“But it’s basically been my play.”

Jim Starkey understood his dad’s initial angst about the call.

“As a professional broadcaster, you’re always supposed to paint the picture, especially in radio, and he’s very studious about that,” Jim said. “He knows the numbers, he’s always very good about knowing both teams, and college teams have a lot of players. I think there are no names actually said in the [call].

“It was right for the moment, but if you look at it in a classroom, you’d probably say, ‘Not the way it’s supposed to go.'”

As the years went by, Starkey warmed up to his call. He now considers it his co-favorite, along with a 25-yard touchdown pass to Terrell Owens that lifted the 49ers past the Green Bay Packers in the 1999 NFL playoffs, a play known as “The Catch II,” after Dwight Clark’s original 17 years earlier.

The USA-Russia Olympic hockey call also sticks with Starkey, who “used a lot of the same adjectives” as he did for The Play.

“It was so unique,” Hutchins said. “It would have been easy for him to get carried away or to get lost, but he stayed in his broadcaster brain the whole way through that thing. It was kind of funny to me, my reaction versus his, but it was evidence and a testimony to just how professional he always was.”

The way Starkey described The Play jibed with his general broadcast style. He wasn’t a football lifer, like others in the booth. The Chicago native played second-string in junior college but had no football broadcasting experience before landing the Cal job in 1975. Starkey had worked in banking in Los Angeles and the Bay Area before breaking into sports broadcasting, his dream job.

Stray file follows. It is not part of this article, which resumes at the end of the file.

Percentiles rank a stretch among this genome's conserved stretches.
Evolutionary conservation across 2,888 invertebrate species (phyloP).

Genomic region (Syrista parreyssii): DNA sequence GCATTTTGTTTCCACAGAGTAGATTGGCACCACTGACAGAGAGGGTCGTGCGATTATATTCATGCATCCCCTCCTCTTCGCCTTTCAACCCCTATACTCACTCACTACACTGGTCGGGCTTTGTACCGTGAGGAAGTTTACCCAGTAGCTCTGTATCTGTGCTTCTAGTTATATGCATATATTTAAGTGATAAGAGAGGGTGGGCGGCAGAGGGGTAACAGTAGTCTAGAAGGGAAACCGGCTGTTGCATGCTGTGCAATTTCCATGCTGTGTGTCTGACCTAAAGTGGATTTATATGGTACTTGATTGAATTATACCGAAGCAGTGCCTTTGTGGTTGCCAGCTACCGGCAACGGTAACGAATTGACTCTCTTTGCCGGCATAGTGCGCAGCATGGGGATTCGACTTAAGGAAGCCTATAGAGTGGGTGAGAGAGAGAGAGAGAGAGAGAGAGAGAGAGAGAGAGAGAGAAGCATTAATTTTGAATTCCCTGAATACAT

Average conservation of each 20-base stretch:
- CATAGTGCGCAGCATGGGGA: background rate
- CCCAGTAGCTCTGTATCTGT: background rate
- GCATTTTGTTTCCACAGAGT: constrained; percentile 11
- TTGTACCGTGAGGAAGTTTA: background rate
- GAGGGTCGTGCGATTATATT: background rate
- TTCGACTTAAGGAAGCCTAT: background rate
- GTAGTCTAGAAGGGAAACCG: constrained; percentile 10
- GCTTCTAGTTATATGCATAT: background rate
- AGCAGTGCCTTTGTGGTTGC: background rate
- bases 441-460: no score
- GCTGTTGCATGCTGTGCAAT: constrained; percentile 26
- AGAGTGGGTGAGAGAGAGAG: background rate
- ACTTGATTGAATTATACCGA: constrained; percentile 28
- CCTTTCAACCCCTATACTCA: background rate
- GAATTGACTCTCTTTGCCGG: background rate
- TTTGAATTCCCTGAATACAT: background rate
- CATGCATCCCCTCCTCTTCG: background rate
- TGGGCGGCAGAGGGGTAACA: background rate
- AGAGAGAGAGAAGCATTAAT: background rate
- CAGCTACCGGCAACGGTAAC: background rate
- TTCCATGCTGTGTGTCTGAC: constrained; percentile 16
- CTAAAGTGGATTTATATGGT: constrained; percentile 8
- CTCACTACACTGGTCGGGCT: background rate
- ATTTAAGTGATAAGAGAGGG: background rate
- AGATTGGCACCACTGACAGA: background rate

“I tend to be a fan in moments like that, where I really kind of let it loose,” he said. “You hope you don’t lose the detail by just screaming and yelling, but I have no problem with being excited about a particular moment. There’s such exuberance and astonishment in the call.

“People get caught up in that and appreciate the pure drama of what was going on.”

Despite his initial angst about the call, Starkey embraces its significance, both personally and historically. The call is an identifier and an icebreaker — “Apparently nuns in convents know The Play,” he jokes — and so distinct that it will never be replicated.

Four decades later, Starkey’s call has a place in sports history, and has far exceeded his initial assessment.

“The things I said and didn’t say, I thought made sense after a while,” he said. “As the years went on, I realized, ‘No, that’s exactly the way you should have done it,’ to capture the excitement of the moment and the mystique that built up around it as this absolutely unique football play.”





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Joe Starkey calls final Big Game 40 years after band was out on field